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A hungry land looks homewards

GOSABA, 22 MAY: Hunger is an uninvited guest to every household in Aila-hit villages. Farmers have to manage on one or two meals a day as they have to buy rice at Rs 20 a kg; vegetables are a seldom-consumed luxury. After saline water inundated their field during Aila, salt-tolerant rice varieties introduced by the government have failed to produce a decent yield and farmers are now scrambling for indigenous varieties to plant. Meanwhile, the skyrocketing prices of food items have hit them hard.
A shopkeeper in the Sunderbans shows this reporter hay strewn across the passage next to his shop: “This is all that has come out of our land,” said Mr Gopal Nashkar. He used to depend on the crop in his fields to make a living; now, he barely survives, and only because he also owns this small shop. But that is not enough for his family. “My son is in his 3rd year of college studying microbiology and my daughter is in Class XII. I am no longer able to buy them their books; both of them are thinking of dropping out and helping me run the shop.” In fact, most able-bodied residents of the Sunderbans have left for the city in search of jobs.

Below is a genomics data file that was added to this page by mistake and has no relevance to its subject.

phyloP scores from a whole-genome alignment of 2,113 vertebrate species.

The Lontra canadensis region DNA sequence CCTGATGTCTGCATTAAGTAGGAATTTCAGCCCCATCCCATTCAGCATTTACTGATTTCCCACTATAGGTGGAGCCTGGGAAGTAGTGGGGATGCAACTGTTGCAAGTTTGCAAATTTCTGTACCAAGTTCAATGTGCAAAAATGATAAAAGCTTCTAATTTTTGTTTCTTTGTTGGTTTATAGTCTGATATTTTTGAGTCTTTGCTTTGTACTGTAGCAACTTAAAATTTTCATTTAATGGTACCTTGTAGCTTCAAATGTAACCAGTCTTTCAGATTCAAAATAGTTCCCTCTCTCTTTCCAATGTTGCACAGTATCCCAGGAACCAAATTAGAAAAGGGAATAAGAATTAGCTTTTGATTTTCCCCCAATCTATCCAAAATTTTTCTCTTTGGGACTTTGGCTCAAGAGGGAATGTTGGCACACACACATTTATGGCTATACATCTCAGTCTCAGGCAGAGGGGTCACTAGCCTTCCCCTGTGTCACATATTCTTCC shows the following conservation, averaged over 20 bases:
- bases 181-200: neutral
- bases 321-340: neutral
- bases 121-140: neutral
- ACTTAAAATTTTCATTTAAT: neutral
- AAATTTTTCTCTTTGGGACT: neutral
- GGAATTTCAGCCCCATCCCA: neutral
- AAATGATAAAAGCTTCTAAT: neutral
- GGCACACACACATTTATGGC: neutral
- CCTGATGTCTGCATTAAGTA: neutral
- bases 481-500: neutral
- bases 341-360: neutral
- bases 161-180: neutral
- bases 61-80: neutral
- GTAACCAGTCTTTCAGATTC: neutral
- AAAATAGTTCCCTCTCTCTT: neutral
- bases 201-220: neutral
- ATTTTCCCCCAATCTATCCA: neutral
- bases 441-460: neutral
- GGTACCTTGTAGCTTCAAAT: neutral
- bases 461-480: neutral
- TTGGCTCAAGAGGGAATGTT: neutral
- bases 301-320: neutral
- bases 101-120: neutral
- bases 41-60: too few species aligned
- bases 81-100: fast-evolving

The land has turned saline, crops don’t produce a yield and even the ponds have become brackish pools where fish just don’t breed. The government has promoted what it terms “salt-tolerant rice” but the farmers claim it hasn’t worked. “Officials came and they told us to harvest a new sort of rice. The paddy was costlier and we didn’t have money. Yet, some took loans and tried the new variety that was claimed to be salt-tolerant. But the yield was very poor ~ it was mostly hay which even the cattle would not eat,” said Shambhu Mondol, a farmer in Satjelia. Since the devastation wrought by cyclone Aila last year, there has been a frantic search for indigenous paddy varieties such as Patsari, Rupshal, Malabati, Khejurchhari, Talmugur and Benimadhab. But after years of promoting hybrid seeds, indigenous varieties are hard to find. Prof. Arun Kumar Sharma, chairman of West Bengal Biodiversity Board, said: “Many hybrid varieties of rice have been promoted in the region but indigenous, salt-tolerant varieties should have been preserved. This was not done and now residents are suffering the consequences.” And the search for food in 21st century Bengal continues.

Soma Basu

Soma Basu

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